Wilfred Grenfell's little vessel sailed along and dropped anchor among a big fleet of schooners lying at anchor there and was the cause of instant stir and interest. They immediately put their dories over the side and the excited fishermen came rowing across to find where this strange vessel came from. When they found that a doctor was on board they lost no time in giving him work to do for it was the first time a doctor had been seen on the Labrador coast.
With that beginning he sailed up and down the Labrador coast that summer, visiting various fleets and in the autumn he returned to England to report. The result was that within a year two small summer hospitals were built on outlying islands, two hundred miles apart. This service was mainly to the fleets of schooners that came north in the summer time. They are a viking race of men, who individually strip the forests to build great schooners in the winter months and then sail them to the Labrador a-fishing. They build schooners up to 140 and 150 tons in size. The whole thing is usually a family affair. One family builds a schooner and sails to the Labrador waters. Among this fraternity lay Grenfell's first work, and for them the first hospitals were built.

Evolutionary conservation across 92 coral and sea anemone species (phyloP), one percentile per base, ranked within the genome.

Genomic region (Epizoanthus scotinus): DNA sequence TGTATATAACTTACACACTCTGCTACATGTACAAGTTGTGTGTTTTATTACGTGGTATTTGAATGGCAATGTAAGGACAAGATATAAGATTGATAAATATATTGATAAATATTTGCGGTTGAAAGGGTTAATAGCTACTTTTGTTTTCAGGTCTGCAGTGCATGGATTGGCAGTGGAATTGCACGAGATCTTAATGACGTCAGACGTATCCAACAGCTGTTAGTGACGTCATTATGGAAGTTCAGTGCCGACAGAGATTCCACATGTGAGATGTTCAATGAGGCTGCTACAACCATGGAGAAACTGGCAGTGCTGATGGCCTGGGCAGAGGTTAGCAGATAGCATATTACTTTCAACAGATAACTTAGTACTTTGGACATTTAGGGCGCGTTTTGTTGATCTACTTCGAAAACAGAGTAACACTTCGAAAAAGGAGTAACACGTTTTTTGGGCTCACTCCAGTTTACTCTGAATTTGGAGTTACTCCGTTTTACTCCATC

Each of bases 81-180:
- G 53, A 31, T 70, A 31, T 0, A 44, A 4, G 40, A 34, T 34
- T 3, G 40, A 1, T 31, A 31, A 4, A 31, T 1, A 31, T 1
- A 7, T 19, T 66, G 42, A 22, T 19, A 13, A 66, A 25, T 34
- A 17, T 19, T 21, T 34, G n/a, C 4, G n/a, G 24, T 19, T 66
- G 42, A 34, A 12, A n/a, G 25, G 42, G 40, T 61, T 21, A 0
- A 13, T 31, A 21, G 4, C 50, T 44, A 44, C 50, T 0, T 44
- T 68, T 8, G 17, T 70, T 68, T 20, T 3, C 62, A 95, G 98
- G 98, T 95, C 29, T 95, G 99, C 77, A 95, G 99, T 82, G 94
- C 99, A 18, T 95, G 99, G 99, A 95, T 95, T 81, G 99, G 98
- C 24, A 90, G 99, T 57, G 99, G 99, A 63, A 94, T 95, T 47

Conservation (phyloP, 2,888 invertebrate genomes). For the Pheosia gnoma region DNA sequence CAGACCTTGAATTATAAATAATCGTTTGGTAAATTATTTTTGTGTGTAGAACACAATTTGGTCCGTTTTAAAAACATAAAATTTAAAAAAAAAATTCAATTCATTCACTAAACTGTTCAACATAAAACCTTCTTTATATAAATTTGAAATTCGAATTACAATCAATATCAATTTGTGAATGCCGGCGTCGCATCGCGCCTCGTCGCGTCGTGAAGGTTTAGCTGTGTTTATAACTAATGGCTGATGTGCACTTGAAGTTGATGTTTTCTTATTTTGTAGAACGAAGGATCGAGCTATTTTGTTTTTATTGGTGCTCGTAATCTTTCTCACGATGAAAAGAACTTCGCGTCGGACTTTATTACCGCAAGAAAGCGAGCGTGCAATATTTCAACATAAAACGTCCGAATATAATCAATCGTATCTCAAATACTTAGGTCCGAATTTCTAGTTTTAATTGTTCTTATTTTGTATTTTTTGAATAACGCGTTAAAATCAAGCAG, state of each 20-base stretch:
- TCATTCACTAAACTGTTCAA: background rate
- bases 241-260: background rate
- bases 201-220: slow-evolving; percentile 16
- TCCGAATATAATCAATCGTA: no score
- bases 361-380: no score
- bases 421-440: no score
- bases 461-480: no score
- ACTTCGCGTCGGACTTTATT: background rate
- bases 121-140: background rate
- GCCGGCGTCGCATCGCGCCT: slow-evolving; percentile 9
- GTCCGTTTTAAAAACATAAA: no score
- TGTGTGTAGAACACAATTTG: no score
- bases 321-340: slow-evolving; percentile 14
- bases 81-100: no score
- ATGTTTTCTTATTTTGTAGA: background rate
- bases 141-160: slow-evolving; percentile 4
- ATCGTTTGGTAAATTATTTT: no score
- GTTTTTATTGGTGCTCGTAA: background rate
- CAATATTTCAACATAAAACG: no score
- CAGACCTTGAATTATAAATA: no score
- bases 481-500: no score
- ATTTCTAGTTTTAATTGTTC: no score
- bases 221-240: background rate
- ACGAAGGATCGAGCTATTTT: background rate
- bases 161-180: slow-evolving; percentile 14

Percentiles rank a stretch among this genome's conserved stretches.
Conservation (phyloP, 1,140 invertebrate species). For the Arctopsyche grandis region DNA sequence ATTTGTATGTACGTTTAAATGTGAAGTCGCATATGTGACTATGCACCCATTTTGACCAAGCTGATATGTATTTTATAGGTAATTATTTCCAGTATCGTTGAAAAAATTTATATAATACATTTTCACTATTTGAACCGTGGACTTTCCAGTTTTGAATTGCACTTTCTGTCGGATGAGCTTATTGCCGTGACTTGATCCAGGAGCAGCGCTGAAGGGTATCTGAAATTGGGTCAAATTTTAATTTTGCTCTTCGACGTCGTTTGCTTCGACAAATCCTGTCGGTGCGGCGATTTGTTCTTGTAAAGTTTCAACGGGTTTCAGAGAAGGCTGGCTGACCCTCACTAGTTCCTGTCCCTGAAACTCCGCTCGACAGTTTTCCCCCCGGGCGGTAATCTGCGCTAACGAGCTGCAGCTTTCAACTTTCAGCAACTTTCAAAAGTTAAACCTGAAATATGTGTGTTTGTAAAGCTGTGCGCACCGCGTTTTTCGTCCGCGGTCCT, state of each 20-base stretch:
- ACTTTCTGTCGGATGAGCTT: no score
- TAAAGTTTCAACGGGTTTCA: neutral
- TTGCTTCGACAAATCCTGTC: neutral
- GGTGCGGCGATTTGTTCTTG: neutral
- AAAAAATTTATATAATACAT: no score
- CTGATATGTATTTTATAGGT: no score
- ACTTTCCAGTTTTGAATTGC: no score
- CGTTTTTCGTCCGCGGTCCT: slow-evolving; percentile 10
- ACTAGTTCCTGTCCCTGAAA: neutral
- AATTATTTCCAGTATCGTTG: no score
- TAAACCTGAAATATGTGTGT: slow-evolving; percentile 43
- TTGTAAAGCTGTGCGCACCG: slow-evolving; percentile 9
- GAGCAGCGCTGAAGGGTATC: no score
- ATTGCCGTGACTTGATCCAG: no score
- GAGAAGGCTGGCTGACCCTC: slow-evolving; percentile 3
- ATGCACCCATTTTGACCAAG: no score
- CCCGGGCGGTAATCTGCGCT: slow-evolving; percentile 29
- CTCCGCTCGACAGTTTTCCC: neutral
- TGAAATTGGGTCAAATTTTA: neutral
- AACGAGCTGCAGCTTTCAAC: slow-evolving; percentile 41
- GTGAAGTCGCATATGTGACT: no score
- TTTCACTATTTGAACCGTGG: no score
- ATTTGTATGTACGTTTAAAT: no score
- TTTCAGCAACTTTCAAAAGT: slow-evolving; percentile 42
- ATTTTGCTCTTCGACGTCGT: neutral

Very soon he found that he was only touching the fringes of a much greater problem. He made the acquaintance of the Labrador folk themselves over the whole Goo miles of the Labrador coast, and he visited the people on both sides of that long peninsula which points northward out of Newfoundland like a great index finger. He found a scattered people living along over a thousand miles of iron bound coast, a people without education, without schools, without medical services, doctors or nurses, and who lived by a peculiar feudal system that must have been a survival from medieval times. They never touched money from year's end to year's end. They fished and trapped and gave the products of their catches to merchants from the St. Lawrence for a little food and clothing. Just enough to keep them going, not much more.